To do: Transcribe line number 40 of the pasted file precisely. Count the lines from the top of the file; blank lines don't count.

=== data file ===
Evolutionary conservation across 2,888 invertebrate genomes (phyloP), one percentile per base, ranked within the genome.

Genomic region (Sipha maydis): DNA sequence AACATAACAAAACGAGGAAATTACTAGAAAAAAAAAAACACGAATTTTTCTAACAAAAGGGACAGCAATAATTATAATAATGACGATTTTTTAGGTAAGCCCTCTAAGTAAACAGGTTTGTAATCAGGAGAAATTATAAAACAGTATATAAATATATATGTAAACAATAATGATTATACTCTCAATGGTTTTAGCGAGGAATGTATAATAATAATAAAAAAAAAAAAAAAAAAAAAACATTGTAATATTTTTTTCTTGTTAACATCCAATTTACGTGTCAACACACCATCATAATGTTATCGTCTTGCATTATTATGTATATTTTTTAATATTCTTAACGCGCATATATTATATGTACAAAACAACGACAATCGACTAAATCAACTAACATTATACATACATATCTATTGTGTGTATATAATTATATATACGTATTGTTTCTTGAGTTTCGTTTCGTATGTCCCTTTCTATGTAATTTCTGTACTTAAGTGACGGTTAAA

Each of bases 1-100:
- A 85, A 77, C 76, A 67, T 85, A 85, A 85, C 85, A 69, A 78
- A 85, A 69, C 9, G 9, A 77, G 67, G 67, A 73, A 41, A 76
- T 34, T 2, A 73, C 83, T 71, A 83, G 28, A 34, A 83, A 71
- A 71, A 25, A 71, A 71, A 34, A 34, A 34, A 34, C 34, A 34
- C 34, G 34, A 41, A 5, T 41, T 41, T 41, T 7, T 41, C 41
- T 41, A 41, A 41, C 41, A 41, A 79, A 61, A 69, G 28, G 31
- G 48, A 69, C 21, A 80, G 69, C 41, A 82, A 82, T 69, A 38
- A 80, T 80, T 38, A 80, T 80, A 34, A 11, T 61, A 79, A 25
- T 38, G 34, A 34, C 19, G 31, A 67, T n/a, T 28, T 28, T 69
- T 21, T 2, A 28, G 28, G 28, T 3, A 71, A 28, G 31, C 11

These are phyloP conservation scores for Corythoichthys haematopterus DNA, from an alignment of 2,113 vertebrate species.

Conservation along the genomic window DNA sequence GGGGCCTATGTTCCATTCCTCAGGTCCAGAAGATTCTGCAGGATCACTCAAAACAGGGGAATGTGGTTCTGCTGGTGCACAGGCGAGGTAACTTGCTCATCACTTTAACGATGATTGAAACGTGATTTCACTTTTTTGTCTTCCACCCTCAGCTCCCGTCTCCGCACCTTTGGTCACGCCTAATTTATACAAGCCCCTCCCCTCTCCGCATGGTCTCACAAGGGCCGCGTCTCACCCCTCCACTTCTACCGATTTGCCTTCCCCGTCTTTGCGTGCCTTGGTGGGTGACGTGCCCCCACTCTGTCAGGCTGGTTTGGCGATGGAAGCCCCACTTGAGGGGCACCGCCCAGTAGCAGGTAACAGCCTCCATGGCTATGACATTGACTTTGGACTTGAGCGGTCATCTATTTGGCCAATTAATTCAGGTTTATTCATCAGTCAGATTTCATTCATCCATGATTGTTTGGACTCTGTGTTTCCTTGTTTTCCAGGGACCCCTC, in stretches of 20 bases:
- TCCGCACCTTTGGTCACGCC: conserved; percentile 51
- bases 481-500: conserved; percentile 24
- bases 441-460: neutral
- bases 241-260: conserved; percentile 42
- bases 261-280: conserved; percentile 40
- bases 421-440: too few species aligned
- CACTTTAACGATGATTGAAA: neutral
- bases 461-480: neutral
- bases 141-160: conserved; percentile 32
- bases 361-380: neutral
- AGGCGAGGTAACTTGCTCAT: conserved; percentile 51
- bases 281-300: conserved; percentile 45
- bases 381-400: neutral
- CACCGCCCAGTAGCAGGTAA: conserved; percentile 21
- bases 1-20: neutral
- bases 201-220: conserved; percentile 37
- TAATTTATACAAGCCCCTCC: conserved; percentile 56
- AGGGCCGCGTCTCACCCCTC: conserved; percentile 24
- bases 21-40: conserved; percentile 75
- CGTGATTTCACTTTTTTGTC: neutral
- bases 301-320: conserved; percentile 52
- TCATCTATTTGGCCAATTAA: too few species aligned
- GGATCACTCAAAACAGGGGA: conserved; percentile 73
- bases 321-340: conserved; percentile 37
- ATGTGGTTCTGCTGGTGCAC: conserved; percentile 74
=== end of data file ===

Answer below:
- ATGTGGTTCTGCTGGTGCAC: conserved; percentile 74